Leamy looking to vent frustration
March 13, 2009
Denis Leamy will make his first start of the Six Nations against Scotland © Getty Images
Ireland No.8 Denis Leamy is looking forward to releasing months of frustration when he runs out against Scotland at Murrayfield on Saturday. Leamy has been recalled to the back-row after watching from the bench as Jamie Heaslip excelled in the first three games of the tournament.
With Ireland chasing their elusive Grand Slam Leamy has been charged with providing their go-forward from the base of the scrum, allowing him to exorcise the demons of an injury-ravaged season. Following shoulder surgery he was forced to miss Ireland's autumn internationals and a knee problem sidelined him at Christmas.
Now fully fit and firing he admits that his growing maturity has led to his greater calm in handling difficult injuries.
"I try to keep the frustration under lock and key," he said. "Sometimes when you get involved down in the provinces you do a bit of contact and stuff. That's always a good way to release a bit of that frustration.
"Possibly when I was younger I would have taken it out on somebody but you try and lock that away for when it's needed. Tomorrow would be a good day to bring it out."
Leamy appears to have fallen behind Heaslip and Ulster's Stephen Ferris in the pecking order, but he is understanding of both players' excellent form.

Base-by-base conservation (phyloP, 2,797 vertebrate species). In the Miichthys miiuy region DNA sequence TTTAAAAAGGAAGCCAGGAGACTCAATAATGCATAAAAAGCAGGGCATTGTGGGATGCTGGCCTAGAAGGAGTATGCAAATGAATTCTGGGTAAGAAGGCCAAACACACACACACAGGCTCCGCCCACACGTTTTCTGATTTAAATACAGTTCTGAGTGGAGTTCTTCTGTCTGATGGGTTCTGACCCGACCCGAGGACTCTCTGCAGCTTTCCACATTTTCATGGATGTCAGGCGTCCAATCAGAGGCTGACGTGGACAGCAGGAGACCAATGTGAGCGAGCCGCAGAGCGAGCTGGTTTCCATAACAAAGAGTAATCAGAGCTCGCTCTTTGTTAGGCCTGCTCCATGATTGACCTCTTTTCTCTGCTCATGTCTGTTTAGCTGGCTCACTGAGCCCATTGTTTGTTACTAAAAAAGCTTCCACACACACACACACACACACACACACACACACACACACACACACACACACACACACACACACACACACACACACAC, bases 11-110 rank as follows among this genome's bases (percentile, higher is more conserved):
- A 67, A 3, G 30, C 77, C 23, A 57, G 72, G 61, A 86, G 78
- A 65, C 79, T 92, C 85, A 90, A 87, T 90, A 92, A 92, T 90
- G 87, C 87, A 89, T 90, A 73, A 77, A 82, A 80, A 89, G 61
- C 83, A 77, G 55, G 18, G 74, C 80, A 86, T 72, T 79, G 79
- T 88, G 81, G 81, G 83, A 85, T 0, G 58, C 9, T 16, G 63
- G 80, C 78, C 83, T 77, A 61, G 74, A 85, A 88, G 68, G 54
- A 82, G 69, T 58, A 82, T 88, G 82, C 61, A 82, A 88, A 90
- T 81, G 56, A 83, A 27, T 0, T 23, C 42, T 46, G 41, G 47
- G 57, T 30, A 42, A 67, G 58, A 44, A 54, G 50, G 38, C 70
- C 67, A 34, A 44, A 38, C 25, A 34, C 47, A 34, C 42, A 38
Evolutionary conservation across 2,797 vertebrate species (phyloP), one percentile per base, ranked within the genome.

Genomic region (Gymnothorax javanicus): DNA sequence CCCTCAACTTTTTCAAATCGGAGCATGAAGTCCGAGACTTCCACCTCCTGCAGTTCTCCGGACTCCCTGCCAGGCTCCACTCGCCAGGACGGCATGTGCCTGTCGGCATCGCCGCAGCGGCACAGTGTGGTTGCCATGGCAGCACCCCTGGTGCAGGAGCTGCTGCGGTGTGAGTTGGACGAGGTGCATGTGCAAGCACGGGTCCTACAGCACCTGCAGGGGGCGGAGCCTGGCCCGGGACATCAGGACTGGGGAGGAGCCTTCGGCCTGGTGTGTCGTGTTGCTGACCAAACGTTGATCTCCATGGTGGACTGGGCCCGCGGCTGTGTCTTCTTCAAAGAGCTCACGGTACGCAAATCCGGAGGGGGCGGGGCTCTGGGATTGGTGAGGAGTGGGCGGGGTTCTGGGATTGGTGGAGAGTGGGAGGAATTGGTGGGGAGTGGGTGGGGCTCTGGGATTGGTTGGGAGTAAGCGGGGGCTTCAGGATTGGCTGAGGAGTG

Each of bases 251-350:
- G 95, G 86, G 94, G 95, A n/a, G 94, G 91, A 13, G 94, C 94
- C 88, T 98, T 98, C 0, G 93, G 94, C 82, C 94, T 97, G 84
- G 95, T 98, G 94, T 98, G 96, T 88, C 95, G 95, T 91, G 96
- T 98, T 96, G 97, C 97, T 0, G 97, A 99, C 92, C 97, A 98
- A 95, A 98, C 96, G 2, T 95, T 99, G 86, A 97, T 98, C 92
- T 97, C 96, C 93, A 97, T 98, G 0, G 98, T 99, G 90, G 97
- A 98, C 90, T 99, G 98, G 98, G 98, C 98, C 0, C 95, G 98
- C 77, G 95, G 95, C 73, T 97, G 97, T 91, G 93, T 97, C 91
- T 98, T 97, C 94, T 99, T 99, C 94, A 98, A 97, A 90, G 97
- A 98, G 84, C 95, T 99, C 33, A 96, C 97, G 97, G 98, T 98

"It's difficult because you've got to understand the boys are playing well. They got the opportunity," he said. "They got the jersey against France. They played very well that day and they kept the jersey. You can't argue with that. Sometimes you've got to put your hand up and say 'fair play'.
"Initially I would have been delighted to come back in and just get on the bench. But when you are on the bench it's human nature you want more. Sitting on the bench is very frustrating. Thank God I haven't done a lot of it for a long time, so I sort of forgot about how frustrating it is."
Leamy and Ireland head to Murrayfield looking to set up a Grand Slam for the first time since 1948 but will have to overcome some poor form at Murrayfield, having lost their last two games in the Scottish capital.
"We've struggled over the last couple of years against Scotland. They haven't made it easy for us at the breakdown," he said "Competing for ball has always been an issue. Their line-out is very good because they have four very tall men.
"With targets like that winning ball isn't a problem. [Scrum-half Mike] Blair dictates well around the fringes and is a dangerman who needs a lot of watching. He runs the show, does a lot of talking and puts players into the game. Hopefully we can shut down their key players."
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